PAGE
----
Australian Quaker Narrative Embroidery Committee

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War VIctims Relief, 1916

Young Australian Friends in France in ww1.


Friends War Victims Relief, WW1. FranceMartin Walker and Douglas Allen have been accepted by the General Meeting Committee for War Victims' Relief, and have been authorized to proceed to London as soon as possible to join the Friends' ambulance Unit, or War Victims' Relief Committee, as the London Committee may direct.

Melbourne Monthly Meeting  - Copy of Minute 8, 12th Month, 1915

On the 12th January 1916, Martin, aged 25 years, left by ship for England via New Zealand and South America arriving in London on the 16th March.  He travelled with another Young Friend, Douglas Allen.  They both started work at the War Victims Warehouse a few days later.

After two months of settling in Martin crossed in a convoy to Holland where he worked in a camp for over 6,000 Belgian refugees at Vluchtoord Uden, Noord Brabant.  Many activities were undertaken to keep the refugees busy and entertained doing useful things.  Pathfinders (boy scouts) was a popular event Martin helped with.  Gathering wood was always a requirement for many crafts, chair making and a business of making clogs to sell to the others in the camp, are just a few of the items to mention.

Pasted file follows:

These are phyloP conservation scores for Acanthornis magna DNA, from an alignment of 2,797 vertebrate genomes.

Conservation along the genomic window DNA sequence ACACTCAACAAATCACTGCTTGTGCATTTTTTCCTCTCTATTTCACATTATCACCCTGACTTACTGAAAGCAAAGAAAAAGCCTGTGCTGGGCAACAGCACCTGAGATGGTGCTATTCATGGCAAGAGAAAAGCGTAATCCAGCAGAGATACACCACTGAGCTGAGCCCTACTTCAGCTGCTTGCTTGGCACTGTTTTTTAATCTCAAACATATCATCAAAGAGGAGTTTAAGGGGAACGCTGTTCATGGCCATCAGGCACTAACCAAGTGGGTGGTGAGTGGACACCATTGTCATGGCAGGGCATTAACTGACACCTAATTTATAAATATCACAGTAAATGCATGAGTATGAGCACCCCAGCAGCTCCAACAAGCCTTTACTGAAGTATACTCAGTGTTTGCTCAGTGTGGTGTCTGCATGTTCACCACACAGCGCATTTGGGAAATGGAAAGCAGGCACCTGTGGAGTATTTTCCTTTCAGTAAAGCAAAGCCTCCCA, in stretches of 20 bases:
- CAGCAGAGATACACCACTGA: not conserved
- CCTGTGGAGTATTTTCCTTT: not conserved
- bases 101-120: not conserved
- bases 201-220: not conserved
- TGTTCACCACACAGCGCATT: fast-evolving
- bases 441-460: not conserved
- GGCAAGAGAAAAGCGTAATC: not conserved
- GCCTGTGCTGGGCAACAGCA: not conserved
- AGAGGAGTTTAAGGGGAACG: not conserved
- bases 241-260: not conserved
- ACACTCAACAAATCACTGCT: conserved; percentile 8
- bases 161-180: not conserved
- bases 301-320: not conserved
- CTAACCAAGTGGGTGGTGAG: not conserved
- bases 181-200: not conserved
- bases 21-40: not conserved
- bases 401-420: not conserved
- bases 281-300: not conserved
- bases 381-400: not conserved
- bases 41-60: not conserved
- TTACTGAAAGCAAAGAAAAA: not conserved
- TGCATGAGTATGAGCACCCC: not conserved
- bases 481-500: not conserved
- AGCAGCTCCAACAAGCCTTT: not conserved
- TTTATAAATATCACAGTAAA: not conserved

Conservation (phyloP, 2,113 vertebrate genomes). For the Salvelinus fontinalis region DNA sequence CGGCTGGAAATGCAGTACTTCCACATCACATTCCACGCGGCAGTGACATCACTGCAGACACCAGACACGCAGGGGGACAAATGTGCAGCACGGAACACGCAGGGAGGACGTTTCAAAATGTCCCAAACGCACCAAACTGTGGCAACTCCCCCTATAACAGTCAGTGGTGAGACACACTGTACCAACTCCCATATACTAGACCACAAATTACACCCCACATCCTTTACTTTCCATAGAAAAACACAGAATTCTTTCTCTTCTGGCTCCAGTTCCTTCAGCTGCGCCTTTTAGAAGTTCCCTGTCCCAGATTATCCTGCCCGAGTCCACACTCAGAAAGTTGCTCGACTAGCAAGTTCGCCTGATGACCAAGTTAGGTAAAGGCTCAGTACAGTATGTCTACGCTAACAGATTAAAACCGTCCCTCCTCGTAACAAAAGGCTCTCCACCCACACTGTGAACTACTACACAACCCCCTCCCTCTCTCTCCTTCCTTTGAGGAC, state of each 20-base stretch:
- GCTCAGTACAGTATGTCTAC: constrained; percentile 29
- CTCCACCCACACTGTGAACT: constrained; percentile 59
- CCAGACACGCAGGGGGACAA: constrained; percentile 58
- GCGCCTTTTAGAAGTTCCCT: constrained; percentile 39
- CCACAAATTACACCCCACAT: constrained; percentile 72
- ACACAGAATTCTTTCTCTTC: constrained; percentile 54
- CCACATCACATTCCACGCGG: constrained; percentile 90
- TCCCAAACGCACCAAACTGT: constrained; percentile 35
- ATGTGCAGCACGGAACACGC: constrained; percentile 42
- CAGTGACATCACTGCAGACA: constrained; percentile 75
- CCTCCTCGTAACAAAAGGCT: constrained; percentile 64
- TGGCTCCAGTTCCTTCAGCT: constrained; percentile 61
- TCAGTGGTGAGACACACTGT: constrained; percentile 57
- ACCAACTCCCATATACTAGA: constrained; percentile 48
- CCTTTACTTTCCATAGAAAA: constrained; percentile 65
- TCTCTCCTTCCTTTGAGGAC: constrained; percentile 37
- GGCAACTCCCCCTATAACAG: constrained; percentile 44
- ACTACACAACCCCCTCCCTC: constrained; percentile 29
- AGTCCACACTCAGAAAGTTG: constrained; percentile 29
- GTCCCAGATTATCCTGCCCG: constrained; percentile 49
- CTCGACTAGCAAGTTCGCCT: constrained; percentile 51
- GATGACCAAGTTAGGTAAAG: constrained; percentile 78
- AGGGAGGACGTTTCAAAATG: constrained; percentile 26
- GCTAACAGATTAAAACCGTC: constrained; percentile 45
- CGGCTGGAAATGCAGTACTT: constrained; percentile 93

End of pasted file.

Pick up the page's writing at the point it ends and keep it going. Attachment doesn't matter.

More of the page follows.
In May 1918 Martin returned to England where he did a short period of training at Jordans to enable him to go to France with the Friends' War Victims Relief Committee.  Martin thought his farming back ground would be put to better use in the reconstruction work needed there now.  It was 7th July when he wrote to his parents he was settled in the hut construction camp of Dole, du Jura, France.

After a short time there assembling window frames for the huts to house returning refugees, he was moved on as a agricultural relief worker in the districts of Marne and Meuse about Sermaize. This area was badly war damaged.  Here there was much to do preparing farm land for the return of the owners. Using horses and some agricultural they did sowing, ploughing, treshing, helping anyone who was in need.   Livestock of any kind was very short and gathered up in the way of goats, rabbits and poultry.

Martin was asked to go to England and purchase sheep.  He managed to collect 95 South Down sheep and arranged transport on train trucks and boat across to Calais then on to Sermaize where they were very popular with the old shepherds remaining.  Many activities and distances were travelled until he left for Australia 30th October and returned to his home at Riverdale 13th December 1919.

Design by Annette Walker and Anne Walker. elbourne.